OBJECTIVES: Left ventricular ejection fraction (EF) is a suboptimal measure of ventricular function. Recent mathematical modelling of left ventricular contraction has shown that the EF is determined by both myocardial shortening (strain) and by end-diastolic wall thickness. Increasing end-diastolic wall thickness resulted in augmented radial wall thickening. This may result in a significant ‘overestimation’ of ventricular systolic function as assessed by the EF. This study proposes a new measure of ventricular systolic function, the corrected EF (EF(c)) to allow for the presence of concentric left ventricular hypertrophy (LVH).
METHODS: The study uses a new two-layer, three-dimensional mathematical model of ventricular contraction. Changes in end-diastolic wall thickness in addition to long-axis and mid-wall circumferential strain were modelled.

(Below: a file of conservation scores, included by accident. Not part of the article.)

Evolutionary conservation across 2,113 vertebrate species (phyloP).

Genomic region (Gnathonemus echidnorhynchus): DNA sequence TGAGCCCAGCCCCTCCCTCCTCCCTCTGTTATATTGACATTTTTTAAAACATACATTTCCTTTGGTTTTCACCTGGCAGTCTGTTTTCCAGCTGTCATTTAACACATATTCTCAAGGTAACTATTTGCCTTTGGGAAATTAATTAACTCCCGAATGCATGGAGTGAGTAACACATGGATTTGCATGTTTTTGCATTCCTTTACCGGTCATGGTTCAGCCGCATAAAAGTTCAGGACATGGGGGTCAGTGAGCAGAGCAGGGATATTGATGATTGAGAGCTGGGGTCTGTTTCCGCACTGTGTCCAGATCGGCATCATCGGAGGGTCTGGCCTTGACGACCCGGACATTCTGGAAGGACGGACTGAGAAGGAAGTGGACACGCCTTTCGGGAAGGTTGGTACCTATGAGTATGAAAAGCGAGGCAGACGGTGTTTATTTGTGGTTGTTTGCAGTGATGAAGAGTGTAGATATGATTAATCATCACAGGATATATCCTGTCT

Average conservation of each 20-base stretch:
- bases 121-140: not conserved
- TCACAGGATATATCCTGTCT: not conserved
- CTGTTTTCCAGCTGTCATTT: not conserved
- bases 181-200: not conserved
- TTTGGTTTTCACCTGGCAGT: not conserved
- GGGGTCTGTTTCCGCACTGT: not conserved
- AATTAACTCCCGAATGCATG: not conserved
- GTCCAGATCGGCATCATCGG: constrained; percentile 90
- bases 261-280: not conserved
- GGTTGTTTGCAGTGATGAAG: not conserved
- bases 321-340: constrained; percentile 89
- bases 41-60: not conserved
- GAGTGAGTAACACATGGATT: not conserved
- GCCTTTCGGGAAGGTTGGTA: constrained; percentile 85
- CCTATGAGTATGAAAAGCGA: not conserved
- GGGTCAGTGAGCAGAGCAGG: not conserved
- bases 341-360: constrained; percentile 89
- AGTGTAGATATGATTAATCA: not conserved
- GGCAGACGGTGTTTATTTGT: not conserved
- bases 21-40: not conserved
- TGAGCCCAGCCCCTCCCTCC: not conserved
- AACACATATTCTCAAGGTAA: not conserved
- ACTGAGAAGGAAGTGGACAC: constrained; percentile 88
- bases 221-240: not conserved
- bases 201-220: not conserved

RESULTS: Iso-strain lines were obtained where myocardial shortening (strain) is constant; EF increases with increasing end-diastolic wall thickness. The corrected EF is determined by following the iso-strain lines to the equivalent EF in the absence of hypertrophy (e.g. 9 mm thickness). For example, an individual with a mean end-diastolic wall thickness of 20 mm and measured EF of 60% has a corrected EF (EF(c)) of 37%.
CONCLUSIONS: The study shows that the EF is determined by absolute wall thickening and provides a nomogram for comparing EF when LVH is present. The EF(c) is a potential new measure of left ventricular systolic function. Its possible role will need validating in mortality trials.